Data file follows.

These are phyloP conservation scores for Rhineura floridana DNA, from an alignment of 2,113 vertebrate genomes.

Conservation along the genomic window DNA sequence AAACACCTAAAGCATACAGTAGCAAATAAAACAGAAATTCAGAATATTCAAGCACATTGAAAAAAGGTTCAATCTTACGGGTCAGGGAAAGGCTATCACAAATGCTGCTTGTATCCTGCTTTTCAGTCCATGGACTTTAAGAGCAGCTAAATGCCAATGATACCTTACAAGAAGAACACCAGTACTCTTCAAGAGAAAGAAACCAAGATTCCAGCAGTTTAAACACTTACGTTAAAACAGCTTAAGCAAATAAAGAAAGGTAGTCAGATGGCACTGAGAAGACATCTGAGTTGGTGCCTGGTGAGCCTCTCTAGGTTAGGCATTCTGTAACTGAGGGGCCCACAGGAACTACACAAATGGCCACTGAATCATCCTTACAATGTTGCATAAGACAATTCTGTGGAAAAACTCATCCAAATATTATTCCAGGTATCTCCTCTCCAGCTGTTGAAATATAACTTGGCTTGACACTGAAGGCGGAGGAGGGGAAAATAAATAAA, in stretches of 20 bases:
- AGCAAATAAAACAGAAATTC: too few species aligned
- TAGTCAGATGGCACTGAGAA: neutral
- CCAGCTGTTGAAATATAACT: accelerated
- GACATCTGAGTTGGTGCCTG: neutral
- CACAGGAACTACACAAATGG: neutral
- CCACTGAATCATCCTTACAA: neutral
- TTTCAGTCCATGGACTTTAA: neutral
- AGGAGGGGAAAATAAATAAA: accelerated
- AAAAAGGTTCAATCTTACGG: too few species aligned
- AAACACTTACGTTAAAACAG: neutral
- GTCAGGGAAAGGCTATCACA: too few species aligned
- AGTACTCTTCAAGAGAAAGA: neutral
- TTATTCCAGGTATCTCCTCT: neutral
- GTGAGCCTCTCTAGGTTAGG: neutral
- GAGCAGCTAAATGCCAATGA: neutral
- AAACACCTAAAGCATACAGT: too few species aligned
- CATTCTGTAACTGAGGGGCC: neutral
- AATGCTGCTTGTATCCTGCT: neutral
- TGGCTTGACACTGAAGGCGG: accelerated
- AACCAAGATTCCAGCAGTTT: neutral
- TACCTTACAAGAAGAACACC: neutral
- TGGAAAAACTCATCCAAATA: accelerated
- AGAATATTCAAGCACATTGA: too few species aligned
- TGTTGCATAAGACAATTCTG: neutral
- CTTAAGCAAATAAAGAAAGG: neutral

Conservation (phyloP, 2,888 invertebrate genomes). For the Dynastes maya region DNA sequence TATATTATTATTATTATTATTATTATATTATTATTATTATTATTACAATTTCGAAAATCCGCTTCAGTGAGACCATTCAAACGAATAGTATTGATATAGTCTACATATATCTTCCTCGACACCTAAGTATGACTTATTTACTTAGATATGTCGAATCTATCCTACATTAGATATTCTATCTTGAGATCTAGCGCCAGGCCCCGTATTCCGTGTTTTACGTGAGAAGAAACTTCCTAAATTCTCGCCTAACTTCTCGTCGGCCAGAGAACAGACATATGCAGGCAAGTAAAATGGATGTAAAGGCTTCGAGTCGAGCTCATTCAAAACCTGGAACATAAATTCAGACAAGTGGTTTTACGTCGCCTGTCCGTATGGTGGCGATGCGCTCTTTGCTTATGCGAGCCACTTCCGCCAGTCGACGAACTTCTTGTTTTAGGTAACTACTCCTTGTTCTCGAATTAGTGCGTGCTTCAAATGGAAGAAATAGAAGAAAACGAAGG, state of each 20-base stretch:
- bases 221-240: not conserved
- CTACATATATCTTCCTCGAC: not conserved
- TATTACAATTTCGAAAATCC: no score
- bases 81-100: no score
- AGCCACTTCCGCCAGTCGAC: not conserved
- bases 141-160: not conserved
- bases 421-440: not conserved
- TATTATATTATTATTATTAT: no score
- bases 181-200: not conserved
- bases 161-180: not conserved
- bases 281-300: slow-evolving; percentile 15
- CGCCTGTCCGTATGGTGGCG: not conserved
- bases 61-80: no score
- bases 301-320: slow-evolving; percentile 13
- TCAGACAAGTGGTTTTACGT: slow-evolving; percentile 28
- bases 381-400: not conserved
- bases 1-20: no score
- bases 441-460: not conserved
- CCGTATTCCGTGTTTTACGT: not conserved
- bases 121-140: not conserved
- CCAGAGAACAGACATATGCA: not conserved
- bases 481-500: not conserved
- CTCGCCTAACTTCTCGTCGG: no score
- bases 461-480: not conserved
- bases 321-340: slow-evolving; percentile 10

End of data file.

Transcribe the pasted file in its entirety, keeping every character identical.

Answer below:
These are phyloP conservation scores for Rhineura floridana DNA, from an alignment of 2,113 vertebrate genomes.

Conservation along the genomic window DNA sequence AAACACCTAAAGCATACAGTAGCAAATAAAACAGAAATTCAGAATATTCAAGCACATTGAAAAAAGGTTCAATCTTACGGGTCAGGGAAAGGCTATCACAAATGCTGCTTGTATCCTGCTTTTCAGTCCATGGACTTTAAGAGCAGCTAAATGCCAATGATACCTTACAAGAAGAACACCAGTACTCTTCAAGAGAAAGAAACCAAGATTCCAGCAGTTTAAACACTTACGTTAAAACAGCTTAAGCAAATAAAGAAAGGTAGTCAGATGGCACTGAGAAGACATCTGAGTTGGTGCCTGGTGAGCCTCTCTAGGTTAGGCATTCTGTAACTGAGGGGCCCACAGGAACTACACAAATGGCCACTGAATCATCCTTACAATGTTGCATAAGACAATTCTGTGGAAAAACTCATCCAAATATTATTCCAGGTATCTCCTCTCCAGCTGTTGAAATATAACTTGGCTTGACACTGAAGGCGGAGGAGGGGAAAATAAATAAA, in stretches of 20 bases:
- AGCAAATAAAACAGAAATTC: too few species aligned
- TAGTCAGATGGCACTGAGAA: neutral
- CCAGCTGTTGAAATATAACT: accelerated
- GACATCTGAGTTGGTGCCTG: neutral
- CACAGGAACTACACAAATGG: neutral
- CCACTGAATCATCCTTACAA: neutral
- TTTCAGTCCATGGACTTTAA: neutral
- AGGAGGGGAAAATAAATAAA: accelerated
- AAAAAGGTTCAATCTTACGG: too few species aligned
- AAACACTTACGTTAAAACAG: neutral
- GTCAGGGAAAGGCTATCACA: too few species aligned
- AGTACTCTTCAAGAGAAAGA: neutral
- TTATTCCAGGTATCTCCTCT: neutral
- GTGAGCCTCTCTAGGTTAGG: neutral
- GAGCAGCTAAATGCCAATGA: neutral
- AAACACCTAAAGCATACAGT: too few species aligned
- CATTCTGTAACTGAGGGGCC: neutral
- AATGCTGCTTGTATCCTGCT: neutral
- TGGCTTGACACTGAAGGCGG: accelerated
- AACCAAGATTCCAGCAGTTT: neutral
- TACCTTACAAGAAGAACACC: neutral
- TGGAAAAACTCATCCAAATA: accelerated
- AGAATATTCAAGCACATTGA: too few species aligned
- TGTTGCATAAGACAATTCTG: neutral
- CTTAAGCAAATAAAGAAAGG: neutral

Conservation (phyloP, 2,888 invertebrate genomes). For the Dynastes maya region DNA sequence TATATTATTATTATTATTATTATTATATTATTATTATTATTATTACAATTTCGAAAATCCGCTTCAGTGAGACCATTCAAACGAATAGTATTGATATAGTCTACATATATCTTCCTCGACACCTAAGTATGACTTATTTACTTAGATATGTCGAATCTATCCTACATTAGATATTCTATCTTGAGATCTAGCGCCAGGCCCCGTATTCCGTGTTTTACGTGAGAAGAAACTTCCTAAATTCTCGCCTAACTTCTCGTCGGCCAGAGAACAGACATATGCAGGCAAGTAAAATGGATGTAAAGGCTTCGAGTCGAGCTCATTCAAAACCTGGAACATAAATTCAGACAAGTGGTTTTACGTCGCCTGTCCGTATGGTGGCGATGCGCTCTTTGCTTATGCGAGCCACTTCCGCCAGTCGACGAACTTCTTGTTTTAGGTAACTACTCCTTGTTCTCGAATTAGTGCGTGCTTCAAATGGAAGAAATAGAAGAAAACGAAGG, state of each 20-base stretch:
- bases 221-240: not conserved
- CTACATATATCTTCCTCGAC: not conserved
- TATTACAATTTCGAAAATCC: no score
- bases 81-100: no score
- AGCCACTTCCGCCAGTCGAC: not conserved
- bases 141-160: not conserved
- bases 421-440: not conserved
- TATTATATTATTATTATTAT: no score
- bases 181-200: not conserved
- bases 161-180: not conserved
- bases 281-300: slow-evolving; percentile 15
- CGCCTGTCCGTATGGTGGCG: not conserved
- bases 61-80: no score
- bases 301-320: slow-evolving; percentile 13
- TCAGACAAGTGGTTTTACGT: slow-evolving; percentile 28
- bases 381-400: not conserved
- bases 1-20: no score
- bases 441-460: not conserved
- CCGTATTCCGTGTTTTACGT: not conserved
- bases 121-140: not conserved
- CCAGAGAACAGACATATGCA: not conserved
- bases 481-500: not conserved
- CTCGCCTAACTTCTCGTCGG: no score
- bases 461-480: not conserved
- bases 321-340: slow-evolving; percentile 10